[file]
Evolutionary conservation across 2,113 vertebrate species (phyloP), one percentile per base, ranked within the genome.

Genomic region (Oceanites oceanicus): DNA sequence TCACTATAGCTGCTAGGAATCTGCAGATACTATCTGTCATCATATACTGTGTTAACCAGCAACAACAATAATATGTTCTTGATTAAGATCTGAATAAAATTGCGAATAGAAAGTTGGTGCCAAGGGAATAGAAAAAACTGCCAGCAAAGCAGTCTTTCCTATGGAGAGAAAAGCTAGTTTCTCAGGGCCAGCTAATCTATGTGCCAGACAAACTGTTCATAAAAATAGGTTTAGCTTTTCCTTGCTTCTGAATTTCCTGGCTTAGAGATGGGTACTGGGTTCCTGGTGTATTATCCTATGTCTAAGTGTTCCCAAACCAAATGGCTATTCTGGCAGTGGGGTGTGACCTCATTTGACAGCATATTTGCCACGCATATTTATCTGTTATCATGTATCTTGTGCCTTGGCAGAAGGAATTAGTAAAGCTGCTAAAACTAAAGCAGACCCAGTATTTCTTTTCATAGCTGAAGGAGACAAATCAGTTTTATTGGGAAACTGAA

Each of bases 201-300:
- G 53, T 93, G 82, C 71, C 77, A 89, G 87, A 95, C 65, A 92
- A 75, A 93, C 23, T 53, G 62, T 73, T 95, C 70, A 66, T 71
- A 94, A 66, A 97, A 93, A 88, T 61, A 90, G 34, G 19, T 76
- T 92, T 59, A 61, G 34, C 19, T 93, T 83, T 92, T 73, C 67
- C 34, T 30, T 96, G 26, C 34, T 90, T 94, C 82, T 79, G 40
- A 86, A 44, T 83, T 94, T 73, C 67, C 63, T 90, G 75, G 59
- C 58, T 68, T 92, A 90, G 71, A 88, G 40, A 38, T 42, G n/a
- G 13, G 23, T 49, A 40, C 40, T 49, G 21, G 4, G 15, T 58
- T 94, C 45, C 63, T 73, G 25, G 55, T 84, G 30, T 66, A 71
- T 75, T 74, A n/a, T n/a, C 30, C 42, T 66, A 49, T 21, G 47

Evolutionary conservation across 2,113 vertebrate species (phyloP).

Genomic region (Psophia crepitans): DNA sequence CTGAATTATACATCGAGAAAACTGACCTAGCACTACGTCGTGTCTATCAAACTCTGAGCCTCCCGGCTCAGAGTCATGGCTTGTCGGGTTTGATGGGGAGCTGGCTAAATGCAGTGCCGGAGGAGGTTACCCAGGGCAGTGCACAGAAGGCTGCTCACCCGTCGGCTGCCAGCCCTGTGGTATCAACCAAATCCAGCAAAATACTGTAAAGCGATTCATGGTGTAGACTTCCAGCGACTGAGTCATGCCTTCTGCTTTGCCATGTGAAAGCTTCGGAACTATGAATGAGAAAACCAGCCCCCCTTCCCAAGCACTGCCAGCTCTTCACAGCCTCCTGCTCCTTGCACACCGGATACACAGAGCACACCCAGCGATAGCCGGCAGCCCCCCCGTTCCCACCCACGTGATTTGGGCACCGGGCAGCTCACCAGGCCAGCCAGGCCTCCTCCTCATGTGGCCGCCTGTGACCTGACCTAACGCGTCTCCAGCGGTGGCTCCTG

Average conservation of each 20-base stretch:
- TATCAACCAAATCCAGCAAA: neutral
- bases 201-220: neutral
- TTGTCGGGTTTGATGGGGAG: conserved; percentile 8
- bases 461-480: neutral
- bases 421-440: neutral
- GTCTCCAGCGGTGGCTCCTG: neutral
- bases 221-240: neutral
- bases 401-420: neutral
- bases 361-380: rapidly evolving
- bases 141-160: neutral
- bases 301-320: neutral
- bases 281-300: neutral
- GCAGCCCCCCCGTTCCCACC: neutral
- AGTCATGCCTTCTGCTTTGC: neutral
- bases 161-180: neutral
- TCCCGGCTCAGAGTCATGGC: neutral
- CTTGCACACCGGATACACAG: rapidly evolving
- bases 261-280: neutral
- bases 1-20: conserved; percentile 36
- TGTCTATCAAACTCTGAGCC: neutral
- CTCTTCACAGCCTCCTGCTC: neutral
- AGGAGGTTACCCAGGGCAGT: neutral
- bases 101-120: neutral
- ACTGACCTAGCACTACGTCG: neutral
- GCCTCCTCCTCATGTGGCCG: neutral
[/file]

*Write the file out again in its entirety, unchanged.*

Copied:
Evolutionary conservation across 2,113 vertebrate species (phyloP), one percentile per base, ranked within the genome.

Genomic region (Oceanites oceanicus): DNA sequence TCACTATAGCTGCTAGGAATCTGCAGATACTATCTGTCATCATATACTGTGTTAACCAGCAACAACAATAATATGTTCTTGATTAAGATCTGAATAAAATTGCGAATAGAAAGTTGGTGCCAAGGGAATAGAAAAAACTGCCAGCAAAGCAGTCTTTCCTATGGAGAGAAAAGCTAGTTTCTCAGGGCCAGCTAATCTATGTGCCAGACAAACTGTTCATAAAAATAGGTTTAGCTTTTCCTTGCTTCTGAATTTCCTGGCTTAGAGATGGGTACTGGGTTCCTGGTGTATTATCCTATGTCTAAGTGTTCCCAAACCAAATGGCTATTCTGGCAGTGGGGTGTGACCTCATTTGACAGCATATTTGCCACGCATATTTATCTGTTATCATGTATCTTGTGCCTTGGCAGAAGGAATTAGTAAAGCTGCTAAAACTAAAGCAGACCCAGTATTTCTTTTCATAGCTGAAGGAGACAAATCAGTTTTATTGGGAAACTGAA

Each of bases 201-300:
- G 53, T 93, G 82, C 71, C 77, A 89, G 87, A 95, C 65, A 92
- A 75, A 93, C 23, T 53, G 62, T 73, T 95, C 70, A 66, T 71
- A 94, A 66, A 97, A 93, A 88, T 61, A 90, G 34, G 19, T 76
- T 92, T 59, A 61, G 34, C 19, T 93, T 83, T 92, T 73, C 67
- C 34, T 30, T 96, G 26, C 34, T 90, T 94, C 82, T 79, G 40
- A 86, A 44, T 83, T 94, T 73, C 67, C 63, T 90, G 75, G 59
- C 58, T 68, T 92, A 90, G 71, A 88, G 40, A 38, T 42, G n/a
- G 13, G 23, T 49, A 40, C 40, T 49, G 21, G 4, G 15, T 58
- T 94, C 45, C 63, T 73, G 25, G 55, T 84, G 30, T 66, A 71
- T 75, T 74, A n/a, T n/a, C 30, C 42, T 66, A 49, T 21, G 47

Evolutionary conservation across 2,113 vertebrate species (phyloP).

Genomic region (Psophia crepitans): DNA sequence CTGAATTATACATCGAGAAAACTGACCTAGCACTACGTCGTGTCTATCAAACTCTGAGCCTCCCGGCTCAGAGTCATGGCTTGTCGGGTTTGATGGGGAGCTGGCTAAATGCAGTGCCGGAGGAGGTTACCCAGGGCAGTGCACAGAAGGCTGCTCACCCGTCGGCTGCCAGCCCTGTGGTATCAACCAAATCCAGCAAAATACTGTAAAGCGATTCATGGTGTAGACTTCCAGCGACTGAGTCATGCCTTCTGCTTTGCCATGTGAAAGCTTCGGAACTATGAATGAGAAAACCAGCCCCCCTTCCCAAGCACTGCCAGCTCTTCACAGCCTCCTGCTCCTTGCACACCGGATACACAGAGCACACCCAGCGATAGCCGGCAGCCCCCCCGTTCCCACCCACGTGATTTGGGCACCGGGCAGCTCACCAGGCCAGCCAGGCCTCCTCCTCATGTGGCCGCCTGTGACCTGACCTAACGCGTCTCCAGCGGTGGCTCCTG

Average conservation of each 20-base stretch:
- TATCAACCAAATCCAGCAAA: neutral
- bases 201-220: neutral
- TTGTCGGGTTTGATGGGGAG: conserved; percentile 8
- bases 461-480: neutral
- bases 421-440: neutral
- GTCTCCAGCGGTGGCTCCTG: neutral
- bases 221-240: neutral
- bases 401-420: neutral
- bases 361-380: rapidly evolving
- bases 141-160: neutral
- bases 301-320: neutral
- bases 281-300: neutral
- GCAGCCCCCCCGTTCCCACC: neutral
- AGTCATGCCTTCTGCTTTGC: neutral
- bases 161-180: neutral
- TCCCGGCTCAGAGTCATGGC: neutral
- CTTGCACACCGGATACACAG: rapidly evolving
- bases 261-280: neutral
- bases 1-20: conserved; percentile 36
- TGTCTATCAAACTCTGAGCC: neutral
- CTCTTCACAGCCTCCTGCTC: neutral
- AGGAGGTTACCCAGGGCAGT: neutral
- bases 101-120: neutral
- ACTGACCTAGCACTACGTCG: neutral
- GCCTCCTCCTCATGTGGCCG: neutral